Polymer Flooding in Unconsolidated-Sand Formations: Fracturing and Geomechanical Considerations
- Dennis Denney (JPT Senior Technology Editor)
- Document ID
- Society of Petroleum Engineers
- Journal of Petroleum Technology
- Publication Date
- January 2010
- Document Type
- Journal Paper
- 46 - 47
- 2010. Society of Petroleum Engineers
- 1 in the last 30 days
- 155 since 2007
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This article, written by Senior Technology Editor Dennis Denney, contains highlights of paper SPE 121840, "Polymer Flooding in Unconsolidated-Sand Formations: Fracturing and Geo mechanical Considerations," by Mohamad Khodaverdian, SPE, Tibi Sorop, SPE, Sophie Postif, SPE, and Paul Van den Hoek, SPE, Shell E&P, prepared for the 2009 SPE Europec/EAGE Annual Conference and Exhibition, Amsterdam, 8-11 June. The paper has not been peer reviewed.
A study was carried out to determine the geomechanical effects of polymer flooding in an unconsolidated-sand reservoir. The work provided a geomechanical perspective on the generally complex problem of polymer flooding unconsolidated formations containing viscous oil. The work offers insights into critical issues that must be examined in such situations to avoid catastrophic failures and highlights the existing technological gaps in the current predictive capabilities.
Some unconsolidated-sand formations, both onshore and offshore, contain high-viscosity oil and could be considered for polymer flooding to improve recovery. Flooding unconsolidated sand could lead to “fracture” propagation. Although such formations typically have permeability on the order of several darcies, minute quantities of impurities and solids in the injection fluid can plug the sandface over time and lead to fracturing if the injection rate is maintained. Even in the absence of fines and solids in the fluid, the high in-situ oil viscosity and low polymer mobility could instigate fracture propagation if the injection rate is sufficiently large.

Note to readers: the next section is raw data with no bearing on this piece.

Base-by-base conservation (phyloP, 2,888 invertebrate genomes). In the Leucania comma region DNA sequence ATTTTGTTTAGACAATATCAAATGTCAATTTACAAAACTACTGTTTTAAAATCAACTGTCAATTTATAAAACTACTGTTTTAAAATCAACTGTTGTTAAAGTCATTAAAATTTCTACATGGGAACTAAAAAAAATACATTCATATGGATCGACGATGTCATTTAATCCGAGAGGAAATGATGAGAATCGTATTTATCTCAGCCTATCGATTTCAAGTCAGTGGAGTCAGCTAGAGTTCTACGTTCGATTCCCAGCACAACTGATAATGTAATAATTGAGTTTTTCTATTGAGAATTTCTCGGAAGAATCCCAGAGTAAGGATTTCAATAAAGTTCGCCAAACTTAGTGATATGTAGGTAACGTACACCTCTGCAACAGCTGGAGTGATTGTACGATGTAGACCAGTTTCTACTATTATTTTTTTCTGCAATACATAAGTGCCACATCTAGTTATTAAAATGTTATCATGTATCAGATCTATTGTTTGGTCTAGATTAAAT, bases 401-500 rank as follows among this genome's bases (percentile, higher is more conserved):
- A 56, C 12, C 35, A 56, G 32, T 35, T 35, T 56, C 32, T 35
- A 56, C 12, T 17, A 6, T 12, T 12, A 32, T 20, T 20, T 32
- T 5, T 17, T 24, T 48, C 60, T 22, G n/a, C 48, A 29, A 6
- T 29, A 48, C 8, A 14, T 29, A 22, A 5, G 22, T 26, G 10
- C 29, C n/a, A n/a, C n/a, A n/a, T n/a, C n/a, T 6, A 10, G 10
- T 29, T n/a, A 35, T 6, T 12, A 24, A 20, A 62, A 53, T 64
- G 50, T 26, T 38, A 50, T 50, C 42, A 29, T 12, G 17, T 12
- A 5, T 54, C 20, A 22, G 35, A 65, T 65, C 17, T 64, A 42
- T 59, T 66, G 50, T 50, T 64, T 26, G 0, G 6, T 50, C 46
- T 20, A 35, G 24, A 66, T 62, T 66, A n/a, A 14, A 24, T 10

Polymer flooding was proposed as an option for an offshore field to enhance sweep efficiency and production of viscous 200-cp oil. Aside from the relatively high oil viscosity, the formation characteristics include unconsolidated and highly compressible sand, relatively thick pay zone (gross nominal thickness of 100 m), and relatively small stress contrast between the sand and the caprock (potentially leading to containment loss). The primary goal of the laboratory experiments was to identify the fracturing mechanisms and establish a net propagation pressure in such formations. The findings from the laboratory tests provided empirical input (e.g., equivalent fracture toughness) for numerical simulators.
Previous R&D. Industry and research institutions have carried out several research projects to address injectivity and hydraulic-fracturing issues in unconsolidated sand. Investigations have focused on several types of field activities, including cuttings reinjection, hydraulic fracturing, frac packing, produced-water reinjection, and water and chemical flooding.
Polymer-Injection Tests. In this work, several experiments were conducted in which polymer was injected into oil-saturated sand to investigate the injectivity mechanisms and equivalent fracture toughness under the specific field conditions. Test samples were cubic (45 cm) sand blocks.
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